I did borrow another book, Moshi Moshi by Banana Yoshimoto in order to review it tomorrow, or possibly Tuesday. I probably won’t get to read it until tomorrow. I still have all those back issues of magazines which I subscribe to that I haven’t read yet. I’m going to try to get at least some of those later today. Right now I want to try some fiction writing of my own, which I haven’t done in a while. I haven’t abandoned the centaur idea, but have settled on a form with which to tell that story. But today I’m going to just try a writing exercise in order to get back into the groove of things.

I identify as the writer of this blog post.

Since when did the phrase “identify as” become synonymous with the label that follows it? (Don’t worry, I’m not going into a diatribe about identity politics, just some of the terminology used.) Why say “I identify as a man” when you could use the stronger “I am a man” despite what you were biologically born as? I’m not making any judgement call about anybody’s alternative lifestyle. I just don’t see the need for the extra words. They feel like a way to soften the blow to others, or even for the person using it—as they’re still nervous about announcing said identity to the world.

I only use the term when I refer to identifying something that I’m not. I’m asexual, but for many years I identified as heterosexual by mistake. (For those keep track for whatever reason, I still haven’t fully realized my romantic orientation, nor am I likely to in the near future.) I’m not saying that I believe that anybody who uses the term “identify as” is using it as a mistake. But in my case, if I use it for the mistake it feels like it weakens the statement about what I am if I use it in that case as well.

There are cases when the phrase is useful. I was just reading an article in The New Yorker about a female lawyer who fought for women’s rights, and about two-thirds of the way through the article mentioned that she “identified as a man.” That’s fine—it was intended to show the contrast between her fight for women’s rights and her biological sex with her identity. In that case, the phrase is almost clinical. I only take umbrage with the way that the phrase gets tossed around a bit too freely.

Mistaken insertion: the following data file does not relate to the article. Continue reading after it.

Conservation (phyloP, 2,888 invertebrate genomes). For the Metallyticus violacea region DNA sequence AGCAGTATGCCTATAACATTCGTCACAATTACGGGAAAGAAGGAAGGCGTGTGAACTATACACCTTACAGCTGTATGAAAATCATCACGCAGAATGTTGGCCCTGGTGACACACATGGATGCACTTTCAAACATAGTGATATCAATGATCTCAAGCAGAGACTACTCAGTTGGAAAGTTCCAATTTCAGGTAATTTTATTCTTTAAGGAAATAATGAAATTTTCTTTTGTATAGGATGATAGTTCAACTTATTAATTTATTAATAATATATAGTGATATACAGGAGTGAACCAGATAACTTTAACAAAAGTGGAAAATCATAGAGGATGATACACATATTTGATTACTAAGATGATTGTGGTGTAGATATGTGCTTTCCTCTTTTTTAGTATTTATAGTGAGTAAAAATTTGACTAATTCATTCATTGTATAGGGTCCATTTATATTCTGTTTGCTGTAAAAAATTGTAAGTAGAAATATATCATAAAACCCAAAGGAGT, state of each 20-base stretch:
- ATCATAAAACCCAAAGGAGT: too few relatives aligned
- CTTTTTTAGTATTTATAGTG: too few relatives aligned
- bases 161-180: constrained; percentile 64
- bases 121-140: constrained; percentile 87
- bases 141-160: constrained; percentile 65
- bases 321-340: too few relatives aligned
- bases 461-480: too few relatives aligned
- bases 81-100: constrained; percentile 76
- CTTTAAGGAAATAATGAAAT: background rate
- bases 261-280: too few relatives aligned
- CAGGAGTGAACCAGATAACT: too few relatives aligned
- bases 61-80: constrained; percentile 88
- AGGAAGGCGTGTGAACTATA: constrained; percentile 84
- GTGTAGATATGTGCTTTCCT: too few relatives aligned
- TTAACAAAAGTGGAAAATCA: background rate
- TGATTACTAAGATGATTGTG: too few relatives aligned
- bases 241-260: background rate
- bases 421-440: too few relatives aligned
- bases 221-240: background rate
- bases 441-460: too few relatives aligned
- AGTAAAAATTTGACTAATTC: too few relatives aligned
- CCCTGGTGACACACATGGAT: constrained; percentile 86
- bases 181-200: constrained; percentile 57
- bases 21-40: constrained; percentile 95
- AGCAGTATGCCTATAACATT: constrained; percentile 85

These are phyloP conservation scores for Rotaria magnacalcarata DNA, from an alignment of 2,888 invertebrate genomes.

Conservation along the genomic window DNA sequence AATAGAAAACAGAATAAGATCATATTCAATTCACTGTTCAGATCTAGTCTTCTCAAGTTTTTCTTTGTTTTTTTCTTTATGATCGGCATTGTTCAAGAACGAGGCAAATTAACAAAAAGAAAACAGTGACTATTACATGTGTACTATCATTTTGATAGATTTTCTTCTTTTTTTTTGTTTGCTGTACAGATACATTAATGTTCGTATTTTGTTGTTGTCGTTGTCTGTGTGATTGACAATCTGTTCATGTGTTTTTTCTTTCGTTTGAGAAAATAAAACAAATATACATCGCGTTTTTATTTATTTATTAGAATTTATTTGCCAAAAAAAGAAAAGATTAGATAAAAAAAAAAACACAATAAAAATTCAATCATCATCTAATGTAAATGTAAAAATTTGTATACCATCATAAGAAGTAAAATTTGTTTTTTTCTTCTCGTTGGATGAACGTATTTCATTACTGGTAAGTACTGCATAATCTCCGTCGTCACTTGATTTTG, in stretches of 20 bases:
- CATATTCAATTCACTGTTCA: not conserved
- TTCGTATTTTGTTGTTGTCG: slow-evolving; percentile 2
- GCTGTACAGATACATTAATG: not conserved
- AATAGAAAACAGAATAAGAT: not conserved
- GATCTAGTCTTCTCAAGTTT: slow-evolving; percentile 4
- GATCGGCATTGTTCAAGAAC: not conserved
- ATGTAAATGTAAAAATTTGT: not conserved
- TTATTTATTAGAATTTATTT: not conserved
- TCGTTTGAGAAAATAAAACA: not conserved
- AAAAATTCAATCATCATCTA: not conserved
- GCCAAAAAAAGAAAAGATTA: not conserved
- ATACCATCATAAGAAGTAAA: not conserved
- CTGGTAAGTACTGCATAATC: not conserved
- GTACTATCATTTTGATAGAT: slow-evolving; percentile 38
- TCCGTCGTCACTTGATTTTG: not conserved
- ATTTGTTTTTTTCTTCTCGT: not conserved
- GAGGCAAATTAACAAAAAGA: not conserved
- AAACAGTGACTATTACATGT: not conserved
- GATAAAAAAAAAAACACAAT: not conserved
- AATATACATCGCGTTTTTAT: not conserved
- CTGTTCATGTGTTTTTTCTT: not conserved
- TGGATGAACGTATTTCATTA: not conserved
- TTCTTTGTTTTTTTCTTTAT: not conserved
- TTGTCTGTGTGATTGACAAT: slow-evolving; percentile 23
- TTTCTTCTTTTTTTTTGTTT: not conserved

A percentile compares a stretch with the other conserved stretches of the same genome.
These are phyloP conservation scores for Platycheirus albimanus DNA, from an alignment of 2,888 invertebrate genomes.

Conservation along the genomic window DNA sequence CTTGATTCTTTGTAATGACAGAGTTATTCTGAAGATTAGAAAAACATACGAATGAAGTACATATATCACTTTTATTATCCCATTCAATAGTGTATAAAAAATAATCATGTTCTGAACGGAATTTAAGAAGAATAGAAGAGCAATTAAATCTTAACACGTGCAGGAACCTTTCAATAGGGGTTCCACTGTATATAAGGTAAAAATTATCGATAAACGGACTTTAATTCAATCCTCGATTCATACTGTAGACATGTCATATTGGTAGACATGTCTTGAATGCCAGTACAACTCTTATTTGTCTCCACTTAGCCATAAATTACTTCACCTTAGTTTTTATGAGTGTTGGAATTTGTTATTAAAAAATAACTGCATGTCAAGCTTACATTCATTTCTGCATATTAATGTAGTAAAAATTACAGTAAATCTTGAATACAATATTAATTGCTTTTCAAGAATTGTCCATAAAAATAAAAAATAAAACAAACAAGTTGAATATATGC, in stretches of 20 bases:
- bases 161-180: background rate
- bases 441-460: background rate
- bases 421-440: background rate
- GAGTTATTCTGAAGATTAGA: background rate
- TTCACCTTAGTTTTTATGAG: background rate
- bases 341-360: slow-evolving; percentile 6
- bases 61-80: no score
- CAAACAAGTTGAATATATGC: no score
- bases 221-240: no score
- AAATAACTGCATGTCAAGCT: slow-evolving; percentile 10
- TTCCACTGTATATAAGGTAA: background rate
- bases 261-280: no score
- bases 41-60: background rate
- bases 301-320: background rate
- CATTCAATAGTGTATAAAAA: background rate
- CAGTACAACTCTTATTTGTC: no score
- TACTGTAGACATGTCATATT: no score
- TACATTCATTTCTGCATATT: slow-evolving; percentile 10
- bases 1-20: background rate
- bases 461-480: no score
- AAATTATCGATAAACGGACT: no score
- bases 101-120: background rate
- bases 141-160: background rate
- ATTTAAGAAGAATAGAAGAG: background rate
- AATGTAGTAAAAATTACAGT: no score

Don’t mind me. I’m just in a picky mood this morning. “Identify as” could be nothing more than a quirk of contemporary language such as “that’s a thing” or those of use who slip the word “like” into sentences where it doesn’t belong (I’m still working on it, I swear).

Sometimes

Sometimes I feel like I’m achieving nothing
Sometimes I look at my reflection and see endless mirrors
Sometimes I feel desperate for I know not what
Sometimes I get fed up but I don’t know the alternative
Sometimes I tell myself, “This is it!
“I’m going to change my life for the better!”
But I don’t know what’s better

Sometimes I sometimes

And I hold it against myself

Sometimes I’ll hold anything against myself
For no reason at all

[Delayed post] In town for “Metal Night.”

Portland, ME 5/12/17 4:43 PM

I’m in Portland on a Friday yet again to head to the weekly Goth/Industrial night at a nightclub in town. I skipped last week but I had to make this one out of curiosity. Once in a while they have a sort of theme night (as if the usual dark music wasn’t enough). Tonight is “Metal Night.” I find this to be a bizarre one. I spent the better part of a decade identifying as a metalhead—some longtime readers may remember that once upon a time I was a frequent concert-goer and would post concert and album reviews. In recent years, however, I have been transitioning from a metalhead to a Goth, or at least I’ve been embracing my Gothic side more. I haven’t quite made it to the point in which I feel comfortable applying the term to myself. Anyway, tonight feels like a sort of nostalgic bridge for me.

The other curious aspect of tonight’s theme is that the theme is happening in the first place. When you already put together an evening once a week dedicated to one type of music, why would you take one week to play something else? Granted, the promoter of Plague doesn’t promote it so much “Goth/industrial” as much as “dark alternative dance.” Still, it seems weird to cater to a crossover crowd. The night sounds fun, but wouldn’t it only appeal to a limited crowd?

Clearly I’m one of those people. I’m also taking advantage of the fact that I can come to Portland right after work in a band t-shirt and my work jeans instead of stopping at home to clean up, change my clothes and put on make-up. Plus, it’s a nice day and it will be nice to wander around downtown for a while. Aside from bars and restaurants, most places around here close after seven. Plague doesn’t start until nine. The art museum is free on Fridays between five and eight. maybe I’ll stop in there. of course, on the other nights that I get here after they close I’m more appropriately dressed for it.